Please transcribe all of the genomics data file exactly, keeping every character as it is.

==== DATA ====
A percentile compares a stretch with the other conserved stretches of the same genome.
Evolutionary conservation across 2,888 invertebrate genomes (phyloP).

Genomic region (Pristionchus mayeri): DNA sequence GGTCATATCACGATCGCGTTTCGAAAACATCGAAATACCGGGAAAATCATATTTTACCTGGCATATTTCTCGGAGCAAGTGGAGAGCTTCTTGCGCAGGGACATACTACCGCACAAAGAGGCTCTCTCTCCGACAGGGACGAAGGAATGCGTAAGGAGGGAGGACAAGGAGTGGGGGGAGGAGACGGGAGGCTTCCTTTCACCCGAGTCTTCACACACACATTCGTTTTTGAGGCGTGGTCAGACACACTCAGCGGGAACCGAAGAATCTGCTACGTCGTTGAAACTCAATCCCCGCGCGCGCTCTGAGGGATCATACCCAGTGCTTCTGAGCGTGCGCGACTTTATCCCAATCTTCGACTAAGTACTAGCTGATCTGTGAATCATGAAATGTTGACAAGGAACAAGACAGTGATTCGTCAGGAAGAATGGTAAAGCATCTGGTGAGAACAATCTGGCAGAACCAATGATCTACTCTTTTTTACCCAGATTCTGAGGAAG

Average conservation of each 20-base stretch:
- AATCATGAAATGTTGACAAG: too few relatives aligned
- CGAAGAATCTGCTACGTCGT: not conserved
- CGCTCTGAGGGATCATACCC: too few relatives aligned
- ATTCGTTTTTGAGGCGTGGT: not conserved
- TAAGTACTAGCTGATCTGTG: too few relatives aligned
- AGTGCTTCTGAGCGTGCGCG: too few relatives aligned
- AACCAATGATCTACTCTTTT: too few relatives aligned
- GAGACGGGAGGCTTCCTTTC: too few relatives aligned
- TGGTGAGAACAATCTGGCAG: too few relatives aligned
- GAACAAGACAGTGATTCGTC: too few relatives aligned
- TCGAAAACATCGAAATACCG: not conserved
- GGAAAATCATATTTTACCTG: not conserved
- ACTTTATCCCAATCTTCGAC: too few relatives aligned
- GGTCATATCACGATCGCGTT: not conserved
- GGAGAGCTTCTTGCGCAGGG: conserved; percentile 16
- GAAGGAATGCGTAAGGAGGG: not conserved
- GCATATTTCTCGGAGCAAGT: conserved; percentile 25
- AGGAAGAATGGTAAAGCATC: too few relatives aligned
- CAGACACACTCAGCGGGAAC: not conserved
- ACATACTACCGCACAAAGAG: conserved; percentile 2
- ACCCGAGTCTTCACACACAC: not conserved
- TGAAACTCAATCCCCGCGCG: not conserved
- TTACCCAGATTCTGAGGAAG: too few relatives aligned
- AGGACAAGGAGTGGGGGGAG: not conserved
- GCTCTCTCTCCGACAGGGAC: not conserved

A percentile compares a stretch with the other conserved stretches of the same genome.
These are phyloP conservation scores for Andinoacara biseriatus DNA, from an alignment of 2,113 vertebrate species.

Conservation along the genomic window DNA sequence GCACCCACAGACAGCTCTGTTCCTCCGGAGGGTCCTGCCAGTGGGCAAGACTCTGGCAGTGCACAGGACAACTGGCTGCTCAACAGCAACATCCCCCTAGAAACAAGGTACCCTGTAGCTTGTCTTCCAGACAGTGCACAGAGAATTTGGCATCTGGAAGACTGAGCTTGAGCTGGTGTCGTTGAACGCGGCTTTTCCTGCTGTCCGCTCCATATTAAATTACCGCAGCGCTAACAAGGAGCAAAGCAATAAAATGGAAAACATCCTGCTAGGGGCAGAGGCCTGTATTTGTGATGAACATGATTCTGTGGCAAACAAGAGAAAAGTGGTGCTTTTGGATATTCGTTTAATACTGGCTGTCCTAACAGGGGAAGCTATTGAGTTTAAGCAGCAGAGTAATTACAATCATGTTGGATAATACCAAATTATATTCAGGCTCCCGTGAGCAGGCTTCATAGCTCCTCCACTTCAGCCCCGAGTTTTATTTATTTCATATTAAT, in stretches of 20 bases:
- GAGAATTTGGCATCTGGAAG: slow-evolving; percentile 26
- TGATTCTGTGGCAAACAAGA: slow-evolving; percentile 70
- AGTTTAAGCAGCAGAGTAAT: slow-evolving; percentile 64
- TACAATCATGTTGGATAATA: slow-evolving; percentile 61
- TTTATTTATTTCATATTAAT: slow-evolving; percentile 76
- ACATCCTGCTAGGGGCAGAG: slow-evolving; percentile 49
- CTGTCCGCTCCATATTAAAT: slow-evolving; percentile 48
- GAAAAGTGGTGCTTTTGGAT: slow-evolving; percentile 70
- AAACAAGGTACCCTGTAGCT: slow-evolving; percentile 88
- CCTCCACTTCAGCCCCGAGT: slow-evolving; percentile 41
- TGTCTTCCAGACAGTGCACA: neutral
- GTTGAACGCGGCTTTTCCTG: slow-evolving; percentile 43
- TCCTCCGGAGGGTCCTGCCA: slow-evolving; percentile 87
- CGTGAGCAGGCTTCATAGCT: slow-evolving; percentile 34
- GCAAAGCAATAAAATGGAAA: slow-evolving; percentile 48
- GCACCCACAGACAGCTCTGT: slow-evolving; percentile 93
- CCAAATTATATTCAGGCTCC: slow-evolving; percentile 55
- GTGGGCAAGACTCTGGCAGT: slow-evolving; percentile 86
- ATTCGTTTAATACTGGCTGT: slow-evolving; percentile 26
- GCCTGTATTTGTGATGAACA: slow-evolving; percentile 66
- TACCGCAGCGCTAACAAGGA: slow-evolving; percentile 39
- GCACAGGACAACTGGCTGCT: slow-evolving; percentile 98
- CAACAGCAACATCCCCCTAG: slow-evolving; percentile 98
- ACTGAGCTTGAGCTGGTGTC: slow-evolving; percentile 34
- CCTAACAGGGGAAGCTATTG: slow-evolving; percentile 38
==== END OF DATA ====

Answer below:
A percentile compares a stretch with the other conserved stretches of the same genome.
Evolutionary conservation across 2,888 invertebrate genomes (phyloP).

Genomic region (Pristionchus mayeri): DNA sequence GGTCATATCACGATCGCGTTTCGAAAACATCGAAATACCGGGAAAATCATATTTTACCTGGCATATTTCTCGGAGCAAGTGGAGAGCTTCTTGCGCAGGGACATACTACCGCACAAAGAGGCTCTCTCTCCGACAGGGACGAAGGAATGCGTAAGGAGGGAGGACAAGGAGTGGGGGGAGGAGACGGGAGGCTTCCTTTCACCCGAGTCTTCACACACACATTCGTTTTTGAGGCGTGGTCAGACACACTCAGCGGGAACCGAAGAATCTGCTACGTCGTTGAAACTCAATCCCCGCGCGCGCTCTGAGGGATCATACCCAGTGCTTCTGAGCGTGCGCGACTTTATCCCAATCTTCGACTAAGTACTAGCTGATCTGTGAATCATGAAATGTTGACAAGGAACAAGACAGTGATTCGTCAGGAAGAATGGTAAAGCATCTGGTGAGAACAATCTGGCAGAACCAATGATCTACTCTTTTTTACCCAGATTCTGAGGAAG

Average conservation of each 20-base stretch:
- AATCATGAAATGTTGACAAG: too few relatives aligned
- CGAAGAATCTGCTACGTCGT: not conserved
- CGCTCTGAGGGATCATACCC: too few relatives aligned
- ATTCGTTTTTGAGGCGTGGT: not conserved
- TAAGTACTAGCTGATCTGTG: too few relatives aligned
- AGTGCTTCTGAGCGTGCGCG: too few relatives aligned
- AACCAATGATCTACTCTTTT: too few relatives aligned
- GAGACGGGAGGCTTCCTTTC: too few relatives aligned
- TGGTGAGAACAATCTGGCAG: too few relatives aligned
- GAACAAGACAGTGATTCGTC: too few relatives aligned
- TCGAAAACATCGAAATACCG: not conserved
- GGAAAATCATATTTTACCTG: not conserved
- ACTTTATCCCAATCTTCGAC: too few relatives aligned
- GGTCATATCACGATCGCGTT: not conserved
- GGAGAGCTTCTTGCGCAGGG: conserved; percentile 16
- GAAGGAATGCGTAAGGAGGG: not conserved
- GCATATTTCTCGGAGCAAGT: conserved; percentile 25
- AGGAAGAATGGTAAAGCATC: too few relatives aligned
- CAGACACACTCAGCGGGAAC: not conserved
- ACATACTACCGCACAAAGAG: conserved; percentile 2
- ACCCGAGTCTTCACACACAC: not conserved
- TGAAACTCAATCCCCGCGCG: not conserved
- TTACCCAGATTCTGAGGAAG: too few relatives aligned
- AGGACAAGGAGTGGGGGGAG: not conserved
- GCTCTCTCTCCGACAGGGAC: not conserved

A percentile compares a stretch with the other conserved stretches of the same genome.
These are phyloP conservation scores for Andinoacara biseriatus DNA, from an alignment of 2,113 vertebrate species.

Conservation along the genomic window DNA sequence GCACCCACAGACAGCTCTGTTCCTCCGGAGGGTCCTGCCAGTGGGCAAGACTCTGGCAGTGCACAGGACAACTGGCTGCTCAACAGCAACATCCCCCTAGAAACAAGGTACCCTGTAGCTTGTCTTCCAGACAGTGCACAGAGAATTTGGCATCTGGAAGACTGAGCTTGAGCTGGTGTCGTTGAACGCGGCTTTTCCTGCTGTCCGCTCCATATTAAATTACCGCAGCGCTAACAAGGAGCAAAGCAATAAAATGGAAAACATCCTGCTAGGGGCAGAGGCCTGTATTTGTGATGAACATGATTCTGTGGCAAACAAGAGAAAAGTGGTGCTTTTGGATATTCGTTTAATACTGGCTGTCCTAACAGGGGAAGCTATTGAGTTTAAGCAGCAGAGTAATTACAATCATGTTGGATAATACCAAATTATATTCAGGCTCCCGTGAGCAGGCTTCATAGCTCCTCCACTTCAGCCCCGAGTTTTATTTATTTCATATTAAT, in stretches of 20 bases:
- GAGAATTTGGCATCTGGAAG: slow-evolving; percentile 26
- TGATTCTGTGGCAAACAAGA: slow-evolving; percentile 70
- AGTTTAAGCAGCAGAGTAAT: slow-evolving; percentile 64
- TACAATCATGTTGGATAATA: slow-evolving; percentile 61
- TTTATTTATTTCATATTAAT: slow-evolving; percentile 76
- ACATCCTGCTAGGGGCAGAG: slow-evolving; percentile 49
- CTGTCCGCTCCATATTAAAT: slow-evolving; percentile 48
- GAAAAGTGGTGCTTTTGGAT: slow-evolving; percentile 70
- AAACAAGGTACCCTGTAGCT: slow-evolving; percentile 88
- CCTCCACTTCAGCCCCGAGT: slow-evolving; percentile 41
- TGTCTTCCAGACAGTGCACA: neutral
- GTTGAACGCGGCTTTTCCTG: slow-evolving; percentile 43
- TCCTCCGGAGGGTCCTGCCA: slow-evolving; percentile 87
- CGTGAGCAGGCTTCATAGCT: slow-evolving; percentile 34
- GCAAAGCAATAAAATGGAAA: slow-evolving; percentile 48
- GCACCCACAGACAGCTCTGT: slow-evolving; percentile 93
- CCAAATTATATTCAGGCTCC: slow-evolving; percentile 55
- GTGGGCAAGACTCTGGCAGT: slow-evolving; percentile 86
- ATTCGTTTAATACTGGCTGT: slow-evolving; percentile 26
- GCCTGTATTTGTGATGAACA: slow-evolving; percentile 66
- TACCGCAGCGCTAACAAGGA: slow-evolving; percentile 39
- GCACAGGACAACTGGCTGCT: slow-evolving; percentile 98
- CAACAGCAACATCCCCCTAG: slow-evolving; percentile 98
- ACTGAGCTTGAGCTGGTGTC: slow-evolving; percentile 34
- CCTAACAGGGGAAGCTATTG: slow-evolving; percentile 38